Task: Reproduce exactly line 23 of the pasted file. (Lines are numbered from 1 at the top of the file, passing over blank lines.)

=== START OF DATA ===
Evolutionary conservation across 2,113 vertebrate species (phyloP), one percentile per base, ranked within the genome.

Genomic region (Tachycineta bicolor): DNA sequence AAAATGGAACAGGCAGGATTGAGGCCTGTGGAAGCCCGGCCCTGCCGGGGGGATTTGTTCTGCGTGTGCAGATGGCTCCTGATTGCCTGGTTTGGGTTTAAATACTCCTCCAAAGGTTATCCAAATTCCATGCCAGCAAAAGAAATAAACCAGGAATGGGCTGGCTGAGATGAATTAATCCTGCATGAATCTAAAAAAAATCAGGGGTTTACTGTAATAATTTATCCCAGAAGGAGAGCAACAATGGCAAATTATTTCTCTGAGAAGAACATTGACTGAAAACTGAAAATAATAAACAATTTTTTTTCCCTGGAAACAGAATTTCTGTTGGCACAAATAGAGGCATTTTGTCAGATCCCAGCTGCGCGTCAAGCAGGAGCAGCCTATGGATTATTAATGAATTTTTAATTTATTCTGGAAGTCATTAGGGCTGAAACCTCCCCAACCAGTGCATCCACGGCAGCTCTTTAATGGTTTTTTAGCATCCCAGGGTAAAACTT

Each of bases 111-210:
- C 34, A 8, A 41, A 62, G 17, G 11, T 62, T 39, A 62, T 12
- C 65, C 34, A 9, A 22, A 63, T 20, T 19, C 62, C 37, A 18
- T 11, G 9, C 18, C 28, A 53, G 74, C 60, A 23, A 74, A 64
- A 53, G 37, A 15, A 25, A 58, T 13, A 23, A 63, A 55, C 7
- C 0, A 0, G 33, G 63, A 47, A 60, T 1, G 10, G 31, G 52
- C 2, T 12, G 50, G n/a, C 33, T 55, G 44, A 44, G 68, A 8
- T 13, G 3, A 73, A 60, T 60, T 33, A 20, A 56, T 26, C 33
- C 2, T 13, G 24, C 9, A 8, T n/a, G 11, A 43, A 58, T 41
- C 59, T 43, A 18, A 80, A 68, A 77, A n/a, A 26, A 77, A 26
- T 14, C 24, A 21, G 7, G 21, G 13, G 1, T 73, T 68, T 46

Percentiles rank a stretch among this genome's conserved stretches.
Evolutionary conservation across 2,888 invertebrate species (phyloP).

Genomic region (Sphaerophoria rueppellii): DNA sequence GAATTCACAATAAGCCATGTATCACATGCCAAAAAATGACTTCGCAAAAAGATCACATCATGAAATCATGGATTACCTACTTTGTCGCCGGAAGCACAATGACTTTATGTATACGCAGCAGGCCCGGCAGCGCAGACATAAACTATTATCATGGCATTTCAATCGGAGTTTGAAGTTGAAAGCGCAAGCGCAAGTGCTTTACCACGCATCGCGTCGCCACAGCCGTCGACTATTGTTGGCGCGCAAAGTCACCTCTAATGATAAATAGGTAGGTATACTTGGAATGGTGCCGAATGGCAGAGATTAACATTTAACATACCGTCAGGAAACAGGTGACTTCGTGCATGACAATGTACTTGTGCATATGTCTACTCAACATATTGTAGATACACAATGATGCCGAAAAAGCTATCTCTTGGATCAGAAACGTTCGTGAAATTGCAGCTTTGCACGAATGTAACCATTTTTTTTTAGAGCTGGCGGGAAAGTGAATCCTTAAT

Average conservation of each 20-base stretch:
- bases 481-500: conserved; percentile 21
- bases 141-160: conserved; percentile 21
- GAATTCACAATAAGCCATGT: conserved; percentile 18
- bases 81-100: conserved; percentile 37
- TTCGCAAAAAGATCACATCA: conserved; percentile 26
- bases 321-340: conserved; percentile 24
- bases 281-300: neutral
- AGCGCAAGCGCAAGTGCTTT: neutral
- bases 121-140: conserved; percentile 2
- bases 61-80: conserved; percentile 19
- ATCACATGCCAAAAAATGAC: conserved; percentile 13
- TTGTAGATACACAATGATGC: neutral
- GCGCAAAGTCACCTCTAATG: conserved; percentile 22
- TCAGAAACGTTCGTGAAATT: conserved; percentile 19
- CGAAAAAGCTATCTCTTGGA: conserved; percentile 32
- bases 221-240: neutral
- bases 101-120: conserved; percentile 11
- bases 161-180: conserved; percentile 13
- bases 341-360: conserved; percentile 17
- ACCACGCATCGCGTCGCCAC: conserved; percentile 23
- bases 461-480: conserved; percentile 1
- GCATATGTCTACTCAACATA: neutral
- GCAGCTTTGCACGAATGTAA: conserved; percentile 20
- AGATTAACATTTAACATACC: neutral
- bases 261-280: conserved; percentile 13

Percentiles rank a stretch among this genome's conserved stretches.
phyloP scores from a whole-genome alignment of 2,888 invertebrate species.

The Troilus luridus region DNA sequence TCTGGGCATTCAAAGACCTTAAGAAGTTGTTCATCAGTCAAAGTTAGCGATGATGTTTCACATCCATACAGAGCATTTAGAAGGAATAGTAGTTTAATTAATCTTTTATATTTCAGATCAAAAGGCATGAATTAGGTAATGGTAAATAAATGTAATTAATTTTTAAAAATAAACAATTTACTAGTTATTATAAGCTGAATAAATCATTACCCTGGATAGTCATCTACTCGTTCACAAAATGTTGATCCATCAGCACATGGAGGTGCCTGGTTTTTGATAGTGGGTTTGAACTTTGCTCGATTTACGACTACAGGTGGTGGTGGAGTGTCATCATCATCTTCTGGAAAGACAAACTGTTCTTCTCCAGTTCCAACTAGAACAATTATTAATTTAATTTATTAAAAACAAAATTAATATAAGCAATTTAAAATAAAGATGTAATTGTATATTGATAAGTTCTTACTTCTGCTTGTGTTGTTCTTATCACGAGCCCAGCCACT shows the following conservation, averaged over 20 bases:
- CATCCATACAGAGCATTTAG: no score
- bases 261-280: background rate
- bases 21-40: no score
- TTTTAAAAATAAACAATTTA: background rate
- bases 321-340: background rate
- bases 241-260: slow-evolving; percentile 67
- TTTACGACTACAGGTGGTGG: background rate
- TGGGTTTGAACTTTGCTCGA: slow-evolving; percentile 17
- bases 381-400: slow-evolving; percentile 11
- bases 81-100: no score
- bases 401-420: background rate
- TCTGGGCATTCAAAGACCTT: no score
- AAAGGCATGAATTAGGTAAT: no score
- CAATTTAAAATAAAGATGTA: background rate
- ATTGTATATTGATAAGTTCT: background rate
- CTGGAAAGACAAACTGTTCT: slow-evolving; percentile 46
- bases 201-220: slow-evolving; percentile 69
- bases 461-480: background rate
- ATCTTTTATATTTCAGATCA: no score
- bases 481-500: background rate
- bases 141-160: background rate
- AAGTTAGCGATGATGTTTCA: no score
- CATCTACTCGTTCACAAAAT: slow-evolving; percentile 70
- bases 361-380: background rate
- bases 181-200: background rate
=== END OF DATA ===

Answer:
- bases 321-340: conserved; percentile 24